Transforming an organization always involves some level of personal transformation for most, if not all, members of the organization. Changes of the magnitude implied by the very word transformation require new levels of thinking and new ways of acting. Effective navigation of the personal change required to bring about massive organizational change is an important and often overlooked ingredient.
Dr. William Bridges, a noted psychologist and corporate consultant, draws a useful distinction between change and transition in his book, ‘Managing Transitions’. Change is situational the new boss, the different location, the revised process or procedure. Transition is something very different. It involves the psychological process people go through to come to terms with the change and the new situation it creates. Change is external; transition is internal. Bridges notes: “The first task ofchange management is to understand the destination and how to get there; the task of transition management is to convince people to leave home.”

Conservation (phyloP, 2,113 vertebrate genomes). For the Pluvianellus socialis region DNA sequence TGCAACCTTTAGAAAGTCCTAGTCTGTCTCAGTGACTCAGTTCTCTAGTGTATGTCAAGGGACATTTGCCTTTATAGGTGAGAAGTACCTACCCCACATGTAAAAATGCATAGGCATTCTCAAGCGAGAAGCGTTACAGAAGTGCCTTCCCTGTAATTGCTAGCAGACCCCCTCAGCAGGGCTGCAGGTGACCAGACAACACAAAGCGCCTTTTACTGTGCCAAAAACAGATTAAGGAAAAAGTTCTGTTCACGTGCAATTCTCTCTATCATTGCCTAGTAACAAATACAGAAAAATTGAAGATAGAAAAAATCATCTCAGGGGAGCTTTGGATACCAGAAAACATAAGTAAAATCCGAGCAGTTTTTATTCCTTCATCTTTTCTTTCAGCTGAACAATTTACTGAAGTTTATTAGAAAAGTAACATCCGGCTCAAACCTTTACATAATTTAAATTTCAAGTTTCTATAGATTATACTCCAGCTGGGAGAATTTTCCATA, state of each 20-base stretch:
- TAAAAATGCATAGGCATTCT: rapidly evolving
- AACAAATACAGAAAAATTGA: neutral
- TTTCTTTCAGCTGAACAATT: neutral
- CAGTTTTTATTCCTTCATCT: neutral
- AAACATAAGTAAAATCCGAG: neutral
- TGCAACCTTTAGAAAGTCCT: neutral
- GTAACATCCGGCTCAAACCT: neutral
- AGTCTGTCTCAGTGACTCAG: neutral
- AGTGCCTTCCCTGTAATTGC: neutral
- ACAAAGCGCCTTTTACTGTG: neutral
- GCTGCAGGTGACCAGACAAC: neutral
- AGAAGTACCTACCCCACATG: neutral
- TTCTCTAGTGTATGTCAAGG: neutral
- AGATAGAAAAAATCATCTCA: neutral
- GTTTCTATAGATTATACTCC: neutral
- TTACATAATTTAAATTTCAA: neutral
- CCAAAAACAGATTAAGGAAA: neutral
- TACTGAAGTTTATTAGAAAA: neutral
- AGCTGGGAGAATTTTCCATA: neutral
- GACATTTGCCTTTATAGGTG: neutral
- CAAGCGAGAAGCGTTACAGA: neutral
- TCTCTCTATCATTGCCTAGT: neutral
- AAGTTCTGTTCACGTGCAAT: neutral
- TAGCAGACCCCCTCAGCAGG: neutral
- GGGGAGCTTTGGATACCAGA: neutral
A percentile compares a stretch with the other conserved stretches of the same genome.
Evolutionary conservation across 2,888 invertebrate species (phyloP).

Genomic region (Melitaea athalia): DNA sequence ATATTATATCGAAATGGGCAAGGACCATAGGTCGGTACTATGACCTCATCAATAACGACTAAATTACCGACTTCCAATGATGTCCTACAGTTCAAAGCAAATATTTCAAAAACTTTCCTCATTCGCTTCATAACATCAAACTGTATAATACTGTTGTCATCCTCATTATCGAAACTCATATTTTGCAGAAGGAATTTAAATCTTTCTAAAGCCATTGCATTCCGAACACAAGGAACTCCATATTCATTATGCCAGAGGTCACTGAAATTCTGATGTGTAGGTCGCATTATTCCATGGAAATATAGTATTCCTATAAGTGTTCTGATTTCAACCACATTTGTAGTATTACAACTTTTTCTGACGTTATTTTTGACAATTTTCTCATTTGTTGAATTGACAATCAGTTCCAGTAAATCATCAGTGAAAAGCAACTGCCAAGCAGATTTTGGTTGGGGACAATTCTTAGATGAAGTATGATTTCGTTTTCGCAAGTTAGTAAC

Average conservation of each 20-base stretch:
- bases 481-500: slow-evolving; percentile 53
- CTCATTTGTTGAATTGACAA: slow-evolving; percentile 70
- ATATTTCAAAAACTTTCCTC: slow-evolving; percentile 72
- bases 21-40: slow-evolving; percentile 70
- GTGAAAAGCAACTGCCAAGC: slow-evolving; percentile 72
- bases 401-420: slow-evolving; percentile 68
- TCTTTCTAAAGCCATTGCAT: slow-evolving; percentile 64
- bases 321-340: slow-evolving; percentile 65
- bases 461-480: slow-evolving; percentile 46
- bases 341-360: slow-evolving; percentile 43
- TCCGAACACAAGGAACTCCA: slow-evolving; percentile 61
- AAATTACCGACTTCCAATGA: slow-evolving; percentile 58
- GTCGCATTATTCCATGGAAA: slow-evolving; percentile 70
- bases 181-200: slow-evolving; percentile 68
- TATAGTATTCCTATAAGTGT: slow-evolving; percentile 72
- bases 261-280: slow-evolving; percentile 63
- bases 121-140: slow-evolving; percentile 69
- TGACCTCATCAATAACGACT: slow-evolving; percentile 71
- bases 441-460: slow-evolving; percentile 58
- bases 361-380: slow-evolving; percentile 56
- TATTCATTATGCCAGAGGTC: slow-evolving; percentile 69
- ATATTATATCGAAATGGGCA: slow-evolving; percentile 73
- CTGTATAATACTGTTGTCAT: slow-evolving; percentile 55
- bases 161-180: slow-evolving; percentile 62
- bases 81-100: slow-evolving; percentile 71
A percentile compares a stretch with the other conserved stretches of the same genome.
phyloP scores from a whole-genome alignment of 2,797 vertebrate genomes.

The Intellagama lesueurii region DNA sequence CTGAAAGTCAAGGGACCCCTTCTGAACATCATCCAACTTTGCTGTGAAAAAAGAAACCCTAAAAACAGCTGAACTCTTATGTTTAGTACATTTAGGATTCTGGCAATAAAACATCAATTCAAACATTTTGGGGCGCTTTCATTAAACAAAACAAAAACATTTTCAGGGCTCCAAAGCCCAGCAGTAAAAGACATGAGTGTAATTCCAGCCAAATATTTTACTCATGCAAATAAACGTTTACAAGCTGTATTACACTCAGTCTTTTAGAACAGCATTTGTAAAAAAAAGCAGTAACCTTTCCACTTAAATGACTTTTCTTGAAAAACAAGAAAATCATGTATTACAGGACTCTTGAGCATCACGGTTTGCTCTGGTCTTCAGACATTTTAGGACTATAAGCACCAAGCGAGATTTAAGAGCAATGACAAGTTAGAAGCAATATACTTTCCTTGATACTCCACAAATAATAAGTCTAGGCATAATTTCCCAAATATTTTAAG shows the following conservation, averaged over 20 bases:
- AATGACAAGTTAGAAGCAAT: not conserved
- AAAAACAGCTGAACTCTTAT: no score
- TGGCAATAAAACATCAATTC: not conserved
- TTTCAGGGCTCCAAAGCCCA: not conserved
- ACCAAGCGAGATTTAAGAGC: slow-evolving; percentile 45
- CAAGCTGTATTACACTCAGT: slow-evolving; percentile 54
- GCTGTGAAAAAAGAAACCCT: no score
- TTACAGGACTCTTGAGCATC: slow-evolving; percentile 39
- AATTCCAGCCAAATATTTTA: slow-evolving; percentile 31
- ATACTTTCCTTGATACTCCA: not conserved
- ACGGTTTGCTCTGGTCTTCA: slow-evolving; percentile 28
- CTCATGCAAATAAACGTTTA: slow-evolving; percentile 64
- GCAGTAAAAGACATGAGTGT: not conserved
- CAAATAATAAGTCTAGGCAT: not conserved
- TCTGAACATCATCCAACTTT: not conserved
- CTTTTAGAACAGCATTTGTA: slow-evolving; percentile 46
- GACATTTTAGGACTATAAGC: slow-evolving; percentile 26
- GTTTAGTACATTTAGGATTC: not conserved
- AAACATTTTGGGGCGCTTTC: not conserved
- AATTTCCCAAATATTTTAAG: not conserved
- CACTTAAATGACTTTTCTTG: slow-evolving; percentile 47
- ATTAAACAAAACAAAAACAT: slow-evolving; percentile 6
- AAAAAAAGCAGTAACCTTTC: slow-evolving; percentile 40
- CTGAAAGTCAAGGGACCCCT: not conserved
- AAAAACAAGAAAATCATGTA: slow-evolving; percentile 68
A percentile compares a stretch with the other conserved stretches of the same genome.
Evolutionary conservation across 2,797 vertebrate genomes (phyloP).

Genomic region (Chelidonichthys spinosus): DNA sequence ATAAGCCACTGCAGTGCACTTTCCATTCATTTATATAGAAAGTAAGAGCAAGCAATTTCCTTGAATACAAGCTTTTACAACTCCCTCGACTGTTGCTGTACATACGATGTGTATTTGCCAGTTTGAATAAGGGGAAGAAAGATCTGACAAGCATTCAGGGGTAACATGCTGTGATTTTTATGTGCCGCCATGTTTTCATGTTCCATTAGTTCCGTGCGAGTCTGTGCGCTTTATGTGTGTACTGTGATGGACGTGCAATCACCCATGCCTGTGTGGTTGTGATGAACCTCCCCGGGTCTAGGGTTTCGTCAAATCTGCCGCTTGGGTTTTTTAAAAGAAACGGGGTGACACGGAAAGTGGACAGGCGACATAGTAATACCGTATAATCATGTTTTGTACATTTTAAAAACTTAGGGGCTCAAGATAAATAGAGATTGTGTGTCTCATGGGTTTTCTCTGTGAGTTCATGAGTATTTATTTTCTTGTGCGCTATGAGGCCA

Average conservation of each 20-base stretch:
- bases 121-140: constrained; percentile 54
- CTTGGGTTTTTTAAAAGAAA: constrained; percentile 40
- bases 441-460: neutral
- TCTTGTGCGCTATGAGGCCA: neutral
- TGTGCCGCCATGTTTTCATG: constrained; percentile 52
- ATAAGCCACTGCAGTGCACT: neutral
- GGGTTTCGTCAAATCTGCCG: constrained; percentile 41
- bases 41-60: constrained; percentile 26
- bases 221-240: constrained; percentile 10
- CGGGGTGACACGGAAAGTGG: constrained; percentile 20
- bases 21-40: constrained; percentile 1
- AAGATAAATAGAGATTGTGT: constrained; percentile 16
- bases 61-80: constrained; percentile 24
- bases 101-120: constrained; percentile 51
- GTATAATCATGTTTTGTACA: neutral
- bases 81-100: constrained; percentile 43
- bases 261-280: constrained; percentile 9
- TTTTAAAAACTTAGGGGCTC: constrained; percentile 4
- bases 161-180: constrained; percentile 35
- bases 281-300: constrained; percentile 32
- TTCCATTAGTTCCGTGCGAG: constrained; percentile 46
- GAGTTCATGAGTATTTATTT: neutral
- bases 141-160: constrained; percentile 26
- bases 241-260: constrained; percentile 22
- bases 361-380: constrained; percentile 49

The transformational change process is sometimes described as an emotional “no man’s land”, a troubling and dislocating place to be on a personal and organizational level. It is, at times, the uncomfortable spot between the old and the new, where the security of the familiar looks enticing while the promise of something new and better is still a little hazy. At an organizational level, building a Strategic Management System® can mean that these environmental conditions persist for long periods of time. On a personal level, Dr. Bridges offers the following four practical rules for personal survival, allowing you to be a victor rather than a victim of change:
1. Show Up - at a minimum be in the game, even passively